“I’m back in Melbourne / I’m not doing the best I can,” McKechnie sings, over a simple rhythm guitar part. “On bad days I’m a parasite / On my good days I say, ‘At least I tried.’ ” At the 2-minute mark, this spare arrangement and melancholy mood shifts into something propulsive and defiant. “And if I can’t hope / Nothing’s ever gonna change,” runs the chorus, and McKechnie belts out the words at the top of her vocal range. The song’s two halves convey the protean nature of hope itself, which can be both passive and active, underlain by sorrow or by fervour.

For the members of Cable Ties, the work of hope includes what they do together as a band. They are especially committed to playing live, because performance creates bonds – creative, social, philosophical – among musicians and their audiences. Brown describes live music as a “galvanising force for positivity” in his own life, and for the past two years the band has hosted a Cable Ties Ball at the Corner, bringing together artists of disparate genres from across Melbourne’s independent music communities. These include the electronic duo Habits, and rapper P-UniQue, whose coolly assured 2018 track “Queen with Colour” featured on Triple J Unearthed.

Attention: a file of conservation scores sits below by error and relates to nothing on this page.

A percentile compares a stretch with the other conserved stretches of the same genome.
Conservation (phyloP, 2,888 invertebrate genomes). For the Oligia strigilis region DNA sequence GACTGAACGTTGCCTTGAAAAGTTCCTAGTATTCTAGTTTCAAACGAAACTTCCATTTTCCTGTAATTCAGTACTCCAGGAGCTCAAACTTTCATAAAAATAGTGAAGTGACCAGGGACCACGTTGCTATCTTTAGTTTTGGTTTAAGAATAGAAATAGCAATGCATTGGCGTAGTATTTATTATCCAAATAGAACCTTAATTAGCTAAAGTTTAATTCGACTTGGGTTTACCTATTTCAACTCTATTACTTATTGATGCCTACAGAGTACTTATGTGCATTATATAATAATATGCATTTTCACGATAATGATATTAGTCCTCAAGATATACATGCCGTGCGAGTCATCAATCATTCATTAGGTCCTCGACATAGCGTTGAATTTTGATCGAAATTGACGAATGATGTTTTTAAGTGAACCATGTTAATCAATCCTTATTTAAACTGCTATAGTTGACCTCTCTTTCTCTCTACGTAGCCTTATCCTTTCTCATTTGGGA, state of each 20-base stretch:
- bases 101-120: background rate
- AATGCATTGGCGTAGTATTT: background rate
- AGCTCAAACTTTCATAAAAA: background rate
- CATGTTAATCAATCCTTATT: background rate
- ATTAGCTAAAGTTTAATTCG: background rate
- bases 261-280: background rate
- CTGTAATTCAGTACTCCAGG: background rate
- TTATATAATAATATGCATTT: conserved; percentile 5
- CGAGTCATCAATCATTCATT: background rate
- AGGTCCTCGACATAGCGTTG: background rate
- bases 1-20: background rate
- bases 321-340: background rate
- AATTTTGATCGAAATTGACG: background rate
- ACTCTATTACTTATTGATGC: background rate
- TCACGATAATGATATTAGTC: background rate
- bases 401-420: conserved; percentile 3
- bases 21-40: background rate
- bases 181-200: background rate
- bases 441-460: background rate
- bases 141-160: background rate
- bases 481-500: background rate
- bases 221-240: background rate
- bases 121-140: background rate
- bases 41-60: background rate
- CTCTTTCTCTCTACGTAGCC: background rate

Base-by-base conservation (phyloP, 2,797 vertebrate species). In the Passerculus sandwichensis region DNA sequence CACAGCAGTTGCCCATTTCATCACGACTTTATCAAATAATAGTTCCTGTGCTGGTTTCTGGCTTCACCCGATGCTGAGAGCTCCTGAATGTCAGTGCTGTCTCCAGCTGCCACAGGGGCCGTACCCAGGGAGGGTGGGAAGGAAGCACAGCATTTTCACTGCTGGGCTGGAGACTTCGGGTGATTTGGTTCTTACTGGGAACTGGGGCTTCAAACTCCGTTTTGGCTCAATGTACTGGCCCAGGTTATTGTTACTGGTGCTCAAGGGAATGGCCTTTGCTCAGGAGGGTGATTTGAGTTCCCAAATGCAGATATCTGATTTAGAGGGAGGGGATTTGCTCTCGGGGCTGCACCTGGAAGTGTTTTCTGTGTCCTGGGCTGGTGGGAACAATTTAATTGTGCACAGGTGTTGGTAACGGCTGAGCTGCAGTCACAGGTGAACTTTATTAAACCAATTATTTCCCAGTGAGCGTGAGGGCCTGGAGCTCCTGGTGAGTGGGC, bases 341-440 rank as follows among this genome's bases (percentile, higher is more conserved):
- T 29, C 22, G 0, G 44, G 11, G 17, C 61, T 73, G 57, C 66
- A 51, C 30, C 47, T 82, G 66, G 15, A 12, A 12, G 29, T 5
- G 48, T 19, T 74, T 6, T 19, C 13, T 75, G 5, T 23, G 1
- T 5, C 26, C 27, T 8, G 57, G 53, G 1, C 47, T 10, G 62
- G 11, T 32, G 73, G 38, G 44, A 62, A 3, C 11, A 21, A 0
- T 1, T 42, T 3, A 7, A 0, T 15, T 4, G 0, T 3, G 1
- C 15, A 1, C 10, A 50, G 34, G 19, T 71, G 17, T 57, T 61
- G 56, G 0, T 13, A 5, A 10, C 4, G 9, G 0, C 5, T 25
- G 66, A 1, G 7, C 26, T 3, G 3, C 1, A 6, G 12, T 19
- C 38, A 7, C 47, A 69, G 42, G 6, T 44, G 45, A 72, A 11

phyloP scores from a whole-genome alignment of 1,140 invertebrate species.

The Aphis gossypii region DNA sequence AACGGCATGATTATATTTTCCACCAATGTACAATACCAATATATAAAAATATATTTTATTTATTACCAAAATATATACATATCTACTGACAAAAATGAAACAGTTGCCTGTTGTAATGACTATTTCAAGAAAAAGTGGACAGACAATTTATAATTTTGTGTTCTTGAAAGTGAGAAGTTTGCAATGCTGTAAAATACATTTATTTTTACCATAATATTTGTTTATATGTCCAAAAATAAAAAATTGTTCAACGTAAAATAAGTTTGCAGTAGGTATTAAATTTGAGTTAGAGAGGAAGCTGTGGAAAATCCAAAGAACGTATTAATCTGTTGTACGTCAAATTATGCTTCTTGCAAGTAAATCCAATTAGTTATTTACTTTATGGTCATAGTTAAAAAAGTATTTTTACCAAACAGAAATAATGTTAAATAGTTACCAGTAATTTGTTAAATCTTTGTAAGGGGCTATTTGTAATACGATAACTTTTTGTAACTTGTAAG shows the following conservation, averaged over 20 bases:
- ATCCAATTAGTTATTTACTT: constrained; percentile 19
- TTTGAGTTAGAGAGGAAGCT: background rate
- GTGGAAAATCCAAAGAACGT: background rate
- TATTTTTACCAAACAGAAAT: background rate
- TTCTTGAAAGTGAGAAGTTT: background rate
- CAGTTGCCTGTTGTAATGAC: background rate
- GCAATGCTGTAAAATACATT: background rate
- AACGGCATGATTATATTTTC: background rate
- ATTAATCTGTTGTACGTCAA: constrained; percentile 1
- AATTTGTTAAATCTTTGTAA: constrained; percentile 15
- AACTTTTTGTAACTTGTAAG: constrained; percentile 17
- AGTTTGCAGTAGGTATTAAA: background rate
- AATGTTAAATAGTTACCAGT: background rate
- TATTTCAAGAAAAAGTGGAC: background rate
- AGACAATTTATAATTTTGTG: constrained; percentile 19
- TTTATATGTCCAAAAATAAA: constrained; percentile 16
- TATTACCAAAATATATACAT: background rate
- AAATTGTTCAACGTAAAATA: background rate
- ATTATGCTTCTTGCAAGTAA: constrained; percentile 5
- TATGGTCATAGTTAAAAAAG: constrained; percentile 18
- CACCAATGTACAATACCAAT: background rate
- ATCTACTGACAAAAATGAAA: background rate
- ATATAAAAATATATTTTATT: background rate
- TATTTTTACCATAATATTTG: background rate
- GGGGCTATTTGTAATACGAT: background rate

Adam Camilleri, who books shows for the Corner, praises Cable Ties’ strong musical connections in the city and long relationship with the venue. In 2017, the group won the annual Corner Award, which recognises new talent. Camilleri and Brown had worked together on the booking for the band’s album launch, which was just one night of about six months’ worth of gigs at Corner – the venue hosts live music up to seven nights a week – that will need to be rescheduled.

Already, says Camilleri, there is a bottleneck of shows building up towards the end of 2020. That’s when rescheduled gigs will start to collide with the peak summer season, when festivals like Meredith bring a slew of touring artists, local and international, to Melbourne, with many of the more popular acts booking side shows at the Corner.